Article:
What Is an Organizational Chart?
An organizational chart is a diagram that visually conveys a company's internal structure by detailing the roles, responsibilities, and relationships between individuals within an entity. Organizational charts either broadly depict an enterprise company-wide or drill down to a specific department or unit.
Organizational charts are alternatively referred to as "org charts" or "organization charts."
- An organizational chart is a diagram that visually conveys a company's internal structure by detailing the roles, responsibilities, and relationships between individuals within an entity.
- Organizational charts either broadly depict an enterprise company-wide or drill down to a specific department or unit.
- Most org charts use the "hierarchical" model, which situates the highest-ranking individuals atop the chart and positions lower-ranking individuals below them.
Understanding Organizational Charts
Organizational charts graphically display an employee's hierarchical status relative to other individuals within the company. For example, an assistant director will invariably fall directly below a director on the chart, indicating that the former reports to the latter. Organizational charts use simple symbols such as lines, squares, and circles to connect different job titles that relate to each other.
Types of Organizational Charts
Organizational charts are constructed in three main formats.
This most common model situates the highest-ranking individuals atop the chart and positions lower-ranking individuals below them. For example, a public company typically shows shareholders in the highest box, followed by the following in descending vertical order:
- Chairman of the board of directors
- Vice-chairman of the board
- Board members
- Chief executive officer (CEO)
- Other C-suite executives (joined to one another by horizontal lines)
Other job titles that may follow c-suite execs include:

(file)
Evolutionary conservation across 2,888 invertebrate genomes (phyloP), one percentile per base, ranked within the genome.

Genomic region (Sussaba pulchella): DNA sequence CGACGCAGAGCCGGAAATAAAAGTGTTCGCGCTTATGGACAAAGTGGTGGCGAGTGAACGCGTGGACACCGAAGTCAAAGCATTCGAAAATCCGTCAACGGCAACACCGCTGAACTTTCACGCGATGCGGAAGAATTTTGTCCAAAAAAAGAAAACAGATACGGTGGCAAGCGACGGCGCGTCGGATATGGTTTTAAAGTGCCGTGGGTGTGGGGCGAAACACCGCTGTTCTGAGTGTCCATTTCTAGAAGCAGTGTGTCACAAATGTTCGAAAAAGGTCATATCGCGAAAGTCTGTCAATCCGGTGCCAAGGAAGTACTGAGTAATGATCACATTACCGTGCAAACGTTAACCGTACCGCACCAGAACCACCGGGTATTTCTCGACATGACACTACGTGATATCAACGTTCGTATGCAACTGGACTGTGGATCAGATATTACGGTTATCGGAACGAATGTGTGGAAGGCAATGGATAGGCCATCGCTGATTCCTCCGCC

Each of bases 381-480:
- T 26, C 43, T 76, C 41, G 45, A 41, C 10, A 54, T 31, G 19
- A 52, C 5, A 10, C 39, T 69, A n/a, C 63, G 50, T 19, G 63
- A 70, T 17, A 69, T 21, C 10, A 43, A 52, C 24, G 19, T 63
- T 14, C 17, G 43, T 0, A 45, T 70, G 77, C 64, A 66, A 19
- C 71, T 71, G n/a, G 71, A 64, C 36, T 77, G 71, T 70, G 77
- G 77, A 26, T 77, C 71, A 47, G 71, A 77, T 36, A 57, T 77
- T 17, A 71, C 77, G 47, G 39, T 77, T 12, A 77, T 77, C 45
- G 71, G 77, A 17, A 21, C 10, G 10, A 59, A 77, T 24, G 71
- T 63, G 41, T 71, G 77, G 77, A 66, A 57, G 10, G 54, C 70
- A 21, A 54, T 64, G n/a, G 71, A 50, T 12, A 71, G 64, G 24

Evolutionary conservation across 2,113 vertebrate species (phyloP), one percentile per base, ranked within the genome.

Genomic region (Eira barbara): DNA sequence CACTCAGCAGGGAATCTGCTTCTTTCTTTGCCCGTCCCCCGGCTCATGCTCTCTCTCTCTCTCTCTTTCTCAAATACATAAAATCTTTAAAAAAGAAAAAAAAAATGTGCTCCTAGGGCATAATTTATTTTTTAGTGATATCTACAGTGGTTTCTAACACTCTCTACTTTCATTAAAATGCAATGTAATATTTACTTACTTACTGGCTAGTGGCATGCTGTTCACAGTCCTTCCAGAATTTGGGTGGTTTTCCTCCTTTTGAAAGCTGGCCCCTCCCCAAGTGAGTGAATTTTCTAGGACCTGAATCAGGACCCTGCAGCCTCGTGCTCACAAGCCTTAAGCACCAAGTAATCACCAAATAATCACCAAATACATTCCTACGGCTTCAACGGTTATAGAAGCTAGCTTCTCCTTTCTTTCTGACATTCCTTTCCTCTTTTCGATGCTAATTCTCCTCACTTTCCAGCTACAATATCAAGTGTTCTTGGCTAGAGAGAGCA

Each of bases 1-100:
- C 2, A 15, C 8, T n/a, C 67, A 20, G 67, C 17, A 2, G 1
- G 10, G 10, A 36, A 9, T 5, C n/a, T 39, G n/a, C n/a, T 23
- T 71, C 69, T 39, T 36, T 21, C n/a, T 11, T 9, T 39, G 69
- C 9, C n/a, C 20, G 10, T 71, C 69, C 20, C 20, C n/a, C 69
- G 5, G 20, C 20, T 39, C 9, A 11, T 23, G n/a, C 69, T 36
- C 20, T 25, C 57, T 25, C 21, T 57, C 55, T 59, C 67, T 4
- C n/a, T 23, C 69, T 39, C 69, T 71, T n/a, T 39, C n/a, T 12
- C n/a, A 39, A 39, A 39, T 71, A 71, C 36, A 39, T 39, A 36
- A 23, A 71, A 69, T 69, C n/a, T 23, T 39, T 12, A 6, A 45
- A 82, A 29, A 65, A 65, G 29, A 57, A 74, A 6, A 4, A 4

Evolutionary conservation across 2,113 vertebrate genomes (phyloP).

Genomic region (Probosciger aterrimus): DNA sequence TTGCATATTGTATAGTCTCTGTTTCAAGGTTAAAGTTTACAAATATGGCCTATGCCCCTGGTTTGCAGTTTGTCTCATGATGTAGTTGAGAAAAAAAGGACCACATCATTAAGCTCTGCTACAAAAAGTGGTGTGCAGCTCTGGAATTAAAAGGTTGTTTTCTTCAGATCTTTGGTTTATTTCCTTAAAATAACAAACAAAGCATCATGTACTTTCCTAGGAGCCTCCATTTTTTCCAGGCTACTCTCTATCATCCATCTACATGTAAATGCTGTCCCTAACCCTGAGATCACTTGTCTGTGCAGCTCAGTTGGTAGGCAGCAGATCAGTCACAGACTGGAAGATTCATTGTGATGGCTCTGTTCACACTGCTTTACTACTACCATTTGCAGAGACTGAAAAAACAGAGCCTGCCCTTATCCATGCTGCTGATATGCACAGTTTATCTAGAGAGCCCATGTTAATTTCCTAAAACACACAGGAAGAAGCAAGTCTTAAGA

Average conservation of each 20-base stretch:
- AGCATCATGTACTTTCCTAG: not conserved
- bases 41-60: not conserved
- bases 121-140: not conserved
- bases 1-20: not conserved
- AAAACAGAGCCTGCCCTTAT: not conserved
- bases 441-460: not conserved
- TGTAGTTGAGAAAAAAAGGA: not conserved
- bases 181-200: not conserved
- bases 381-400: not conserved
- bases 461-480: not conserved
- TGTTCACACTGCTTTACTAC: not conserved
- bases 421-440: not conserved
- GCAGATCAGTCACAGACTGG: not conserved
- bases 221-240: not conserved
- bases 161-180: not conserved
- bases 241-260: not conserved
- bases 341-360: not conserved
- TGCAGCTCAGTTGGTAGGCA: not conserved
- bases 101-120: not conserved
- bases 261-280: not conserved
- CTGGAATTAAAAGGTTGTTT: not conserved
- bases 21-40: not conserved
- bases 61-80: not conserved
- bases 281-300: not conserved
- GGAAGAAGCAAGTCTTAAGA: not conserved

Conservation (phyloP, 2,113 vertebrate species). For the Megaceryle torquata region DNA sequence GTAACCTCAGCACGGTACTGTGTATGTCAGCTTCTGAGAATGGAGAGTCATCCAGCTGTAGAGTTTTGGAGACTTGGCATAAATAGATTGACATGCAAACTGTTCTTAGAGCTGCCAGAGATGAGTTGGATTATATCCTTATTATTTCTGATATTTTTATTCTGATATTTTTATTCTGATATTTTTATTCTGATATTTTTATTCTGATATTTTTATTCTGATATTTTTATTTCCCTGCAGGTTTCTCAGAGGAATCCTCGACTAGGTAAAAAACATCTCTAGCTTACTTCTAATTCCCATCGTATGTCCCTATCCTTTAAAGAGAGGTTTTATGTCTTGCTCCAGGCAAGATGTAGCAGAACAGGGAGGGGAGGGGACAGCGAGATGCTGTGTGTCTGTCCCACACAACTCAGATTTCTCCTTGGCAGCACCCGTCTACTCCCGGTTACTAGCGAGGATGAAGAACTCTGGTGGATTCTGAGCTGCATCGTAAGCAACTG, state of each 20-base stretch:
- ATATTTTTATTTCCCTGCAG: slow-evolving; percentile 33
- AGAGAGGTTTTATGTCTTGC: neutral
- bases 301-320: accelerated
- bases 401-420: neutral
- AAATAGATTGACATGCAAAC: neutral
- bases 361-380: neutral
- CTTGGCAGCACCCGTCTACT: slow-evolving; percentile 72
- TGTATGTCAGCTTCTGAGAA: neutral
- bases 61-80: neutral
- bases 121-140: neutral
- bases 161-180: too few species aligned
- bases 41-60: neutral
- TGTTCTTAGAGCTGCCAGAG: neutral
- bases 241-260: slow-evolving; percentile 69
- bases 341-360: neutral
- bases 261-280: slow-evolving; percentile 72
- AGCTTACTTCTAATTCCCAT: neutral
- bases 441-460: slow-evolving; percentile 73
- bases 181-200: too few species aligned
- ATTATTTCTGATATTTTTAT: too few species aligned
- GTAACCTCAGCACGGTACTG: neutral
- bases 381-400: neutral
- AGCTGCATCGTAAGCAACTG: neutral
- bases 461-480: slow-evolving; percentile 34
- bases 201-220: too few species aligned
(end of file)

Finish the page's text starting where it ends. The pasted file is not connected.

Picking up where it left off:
- Senior vice president
- Vice president
- Assistant vice president
- Senior director
- Assistant director
- Assistant manager
- Full-time employees
- Part-time employees
Organizational hierarchies generally depend on the industry, geographical location, and company size.
Also known as a "horizontal" chart, the flat org chart positions individuals on the same level, indicating more power equality and autonomous decision-making ability than is typical with employees in hierarchical corporations.
There is no single correct way to fashion an organization chart, as long as it situates principal officials, departments or functions at the top of the page, with the others below, in descending ranking order.
This more complicated organizational structure groups individuals by their common skill-sets, the departments in which they work and the people they may report to. Matrix charts often interconnect employees and teams with more than one manager, such as a software developer who is working on two projects—one with his regular team manager, and another with a separate product manager. In this scenario, the matrix chart would connect the software developer to each manager he is working with, with vertical lines.
Regardless of a company's structure, org charts are extraordinarily useful when an entity is contemplating restructuring its workforce or changing its management complex. Most importantly, org charts let employees transparently see how their roles fit into the overall company structure.